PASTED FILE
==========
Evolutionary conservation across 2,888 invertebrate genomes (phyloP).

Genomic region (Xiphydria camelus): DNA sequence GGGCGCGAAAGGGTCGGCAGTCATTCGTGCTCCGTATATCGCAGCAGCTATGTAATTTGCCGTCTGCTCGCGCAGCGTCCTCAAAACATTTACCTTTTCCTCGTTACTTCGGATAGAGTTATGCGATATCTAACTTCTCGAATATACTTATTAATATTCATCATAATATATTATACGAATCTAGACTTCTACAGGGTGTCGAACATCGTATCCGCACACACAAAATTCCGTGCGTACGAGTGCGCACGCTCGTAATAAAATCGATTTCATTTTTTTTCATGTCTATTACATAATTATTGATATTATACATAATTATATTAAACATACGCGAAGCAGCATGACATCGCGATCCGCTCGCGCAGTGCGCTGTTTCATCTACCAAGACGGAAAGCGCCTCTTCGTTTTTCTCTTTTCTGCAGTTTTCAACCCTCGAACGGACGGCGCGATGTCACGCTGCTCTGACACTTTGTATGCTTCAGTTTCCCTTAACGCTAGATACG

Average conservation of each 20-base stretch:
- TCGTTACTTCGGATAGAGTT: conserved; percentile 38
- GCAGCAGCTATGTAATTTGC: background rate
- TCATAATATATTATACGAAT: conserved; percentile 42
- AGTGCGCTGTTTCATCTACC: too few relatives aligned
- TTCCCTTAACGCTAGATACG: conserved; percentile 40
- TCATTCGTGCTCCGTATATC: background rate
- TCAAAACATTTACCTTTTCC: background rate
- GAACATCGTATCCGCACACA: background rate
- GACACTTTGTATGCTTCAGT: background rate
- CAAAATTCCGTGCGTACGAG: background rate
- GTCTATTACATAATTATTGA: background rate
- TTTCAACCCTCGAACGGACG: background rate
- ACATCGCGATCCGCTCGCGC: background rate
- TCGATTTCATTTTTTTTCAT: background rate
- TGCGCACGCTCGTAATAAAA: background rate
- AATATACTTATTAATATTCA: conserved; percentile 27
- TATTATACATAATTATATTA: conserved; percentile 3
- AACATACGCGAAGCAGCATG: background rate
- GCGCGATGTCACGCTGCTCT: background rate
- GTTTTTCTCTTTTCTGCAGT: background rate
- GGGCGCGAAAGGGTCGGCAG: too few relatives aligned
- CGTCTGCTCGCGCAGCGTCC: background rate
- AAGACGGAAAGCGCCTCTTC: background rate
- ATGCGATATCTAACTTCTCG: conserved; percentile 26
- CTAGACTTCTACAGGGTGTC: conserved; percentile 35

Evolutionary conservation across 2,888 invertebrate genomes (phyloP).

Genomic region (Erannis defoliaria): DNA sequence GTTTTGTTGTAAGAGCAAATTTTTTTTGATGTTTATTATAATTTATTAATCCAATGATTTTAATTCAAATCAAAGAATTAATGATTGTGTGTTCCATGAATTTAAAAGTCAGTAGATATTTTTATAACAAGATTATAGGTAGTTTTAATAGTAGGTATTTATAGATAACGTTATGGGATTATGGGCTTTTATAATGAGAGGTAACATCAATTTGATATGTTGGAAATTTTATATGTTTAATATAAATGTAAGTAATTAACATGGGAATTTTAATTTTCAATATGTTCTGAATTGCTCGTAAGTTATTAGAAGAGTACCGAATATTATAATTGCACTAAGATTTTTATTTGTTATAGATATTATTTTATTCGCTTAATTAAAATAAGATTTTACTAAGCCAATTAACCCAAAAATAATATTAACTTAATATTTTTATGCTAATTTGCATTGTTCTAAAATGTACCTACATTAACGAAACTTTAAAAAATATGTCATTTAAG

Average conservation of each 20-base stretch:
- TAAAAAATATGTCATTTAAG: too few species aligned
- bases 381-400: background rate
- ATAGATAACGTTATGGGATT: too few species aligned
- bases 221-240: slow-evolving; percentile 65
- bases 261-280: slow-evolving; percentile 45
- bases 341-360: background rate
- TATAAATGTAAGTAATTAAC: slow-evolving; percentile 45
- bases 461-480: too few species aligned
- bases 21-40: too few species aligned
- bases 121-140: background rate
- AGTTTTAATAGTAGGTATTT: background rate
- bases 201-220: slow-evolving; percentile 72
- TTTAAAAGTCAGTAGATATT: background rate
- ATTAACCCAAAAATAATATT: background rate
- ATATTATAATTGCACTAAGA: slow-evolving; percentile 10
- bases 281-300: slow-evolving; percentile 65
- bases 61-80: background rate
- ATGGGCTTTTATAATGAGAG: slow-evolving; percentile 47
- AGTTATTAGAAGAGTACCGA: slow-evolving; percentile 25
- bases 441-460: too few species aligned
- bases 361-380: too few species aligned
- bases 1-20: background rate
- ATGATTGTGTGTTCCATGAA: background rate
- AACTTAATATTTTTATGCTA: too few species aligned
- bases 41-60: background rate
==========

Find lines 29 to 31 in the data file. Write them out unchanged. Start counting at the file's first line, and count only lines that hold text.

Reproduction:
Evolutionary conservation across 2,888 invertebrate genomes (phyloP).

Genomic region (Erannis defoliaria): DNA sequence GTTTTGTTGTAAGAGCAAATTTTTTTTGATGTTTATTATAATTTATTAATCCAATGATTTTAATTCAAATCAAAGAATTAATGATTGTGTGTTCCATGAATTTAAAAGTCAGTAGATATTTTTATAACAAGATTATAGGTAGTTTTAATAGTAGGTATTTATAGATAACGTTATGGGATTATGGGCTTTTATAATGAGAGGTAACATCAATTTGATATGTTGGAAATTTTATATGTTTAATATAAATGTAAGTAATTAACATGGGAATTTTAATTTTCAATATGTTCTGAATTGCTCGTAAGTTATTAGAAGAGTACCGAATATTATAATTGCACTAAGATTTTTATTTGTTATAGATATTATTTTATTCGCTTAATTAAAATAAGATTTTACTAAGCCAATTAACCCAAAAATAATATTAACTTAATATTTTTATGCTAATTTGCATTGTTCTAAAATGTACCTACATTAACGAAACTTTAAAAAATATGTCATTTAAG

Average conservation of each 20-base stretch: